A walk round a One Planet Living community
While visiting Australia, I had the opportunity to visit WGV at White Gum Valley, an innovative self-build development and One Planet Living community led by LandCorp, in the City of Fremantle, Western Australia (WA). Having spent about nine months working with Bioregional designing a One Planet Living community in Chobham in Surrey, I was interested to see how the One Planet Living principles were used to support a new and sustainable community that was well underway.
Visiting WA for the first time, it is striking how low-rise buildings and single house plots dominate the local urban grain, with the cities and suburbs merging together and sprawling along the coast. I felt LandCorp’s development challenges this environment by introducing increased density, with a mix of houses and apartments that are more inclusive and integrated than other areas of the city.
I had the pleasure of being shown around by Warren, Greg and Anna from LandCorp on a beautiful summer morning in December. We met in one of the generous public landscaped outdoor spaces that characterise the development. As we walked around it was remarkable how established it felt although the development is still underway – there are still some empty plots in the centre of the site, including the forthcoming innovative Baugruppen scheme.1
I believe it feels this way because of a combination of the variety of building styles, with some creative approaches to the self-build plots, and the excellent communal landscaped areas. There are a few stand-out properties, including two homes that were built together using innovative and sustainable building materials and processes, with a shared roof garden on top of their garage. Also those on a single residential plot that has more than one home, for example, the Gen Y demonstration house incorporating three homes designed to be affordable for younger people.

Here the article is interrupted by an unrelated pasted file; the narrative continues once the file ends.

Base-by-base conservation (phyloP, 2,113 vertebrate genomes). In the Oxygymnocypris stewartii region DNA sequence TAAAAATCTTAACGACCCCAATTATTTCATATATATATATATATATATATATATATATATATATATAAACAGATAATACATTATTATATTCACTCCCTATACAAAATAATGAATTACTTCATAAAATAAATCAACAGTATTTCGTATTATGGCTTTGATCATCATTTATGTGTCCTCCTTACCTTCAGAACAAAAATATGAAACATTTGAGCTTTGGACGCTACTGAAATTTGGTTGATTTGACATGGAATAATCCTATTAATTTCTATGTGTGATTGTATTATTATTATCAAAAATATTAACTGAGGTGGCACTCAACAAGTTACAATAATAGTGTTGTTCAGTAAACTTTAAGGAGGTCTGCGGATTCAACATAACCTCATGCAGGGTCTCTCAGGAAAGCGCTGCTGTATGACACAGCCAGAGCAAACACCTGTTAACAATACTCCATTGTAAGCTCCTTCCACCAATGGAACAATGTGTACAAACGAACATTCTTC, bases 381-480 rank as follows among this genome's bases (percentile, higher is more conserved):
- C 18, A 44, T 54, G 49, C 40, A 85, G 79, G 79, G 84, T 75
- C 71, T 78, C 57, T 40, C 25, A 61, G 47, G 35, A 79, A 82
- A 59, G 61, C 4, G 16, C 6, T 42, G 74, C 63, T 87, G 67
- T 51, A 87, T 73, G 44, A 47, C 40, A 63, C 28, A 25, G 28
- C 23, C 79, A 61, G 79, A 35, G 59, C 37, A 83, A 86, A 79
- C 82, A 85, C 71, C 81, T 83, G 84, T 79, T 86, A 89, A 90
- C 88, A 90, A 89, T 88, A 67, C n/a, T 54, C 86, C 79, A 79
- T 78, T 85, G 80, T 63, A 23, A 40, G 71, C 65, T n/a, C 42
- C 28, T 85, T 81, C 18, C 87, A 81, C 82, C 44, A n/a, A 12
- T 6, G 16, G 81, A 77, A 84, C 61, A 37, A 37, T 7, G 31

The communal landscaped spaces create a soft edge between streets and houses, with shading from retained mature trees and furniture made onsite from trees that had to be removed. Notably on Hope Street the storm drain, which would normally be fenced off elsewhere in the city, has been transformed into a wonderful accessible garden full of native species. I’m told it has become incredibly biodiverse with wildlife being relocated here from other sites!
The overall approach is certainly a people-friendly one, cleverly mixing different home types and sizes without segregation, and creating attractive, safe and active streets supported by the green spaces throughout the site that meet the surrounding neighbourhood seamlessly.
This is all on top of the largely hidden sustainability performance of each of the homes benchmarked in LandCorp’s design standards on thermal efficiency, environmental and climate responsive design. These encourage passive solutions to local challenges. For example, reducing overheating by optimal orientation of homes and windows thus avoiding the dependence on air conditioning that has become the norm, and harnessing available resources such as the sun through solar photovoltaic panels.
At White Gum Valley, I believe the design standards, underpinned by the One Planet Living Principles, demonstrate how sustainable choices help to deliver real quality of place, and I really look forward to seeing how the last pieces of the puzzle progress!
Sophie Maubon is a Project Architect at Waugh Thistleton Architects, a Shoreditch based architectural practice producing thoughtful and sustainable projects in its own neighbourhood and beyond.
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1 This is a successful European model of housing where people come together to be the developer of their own higher density homes.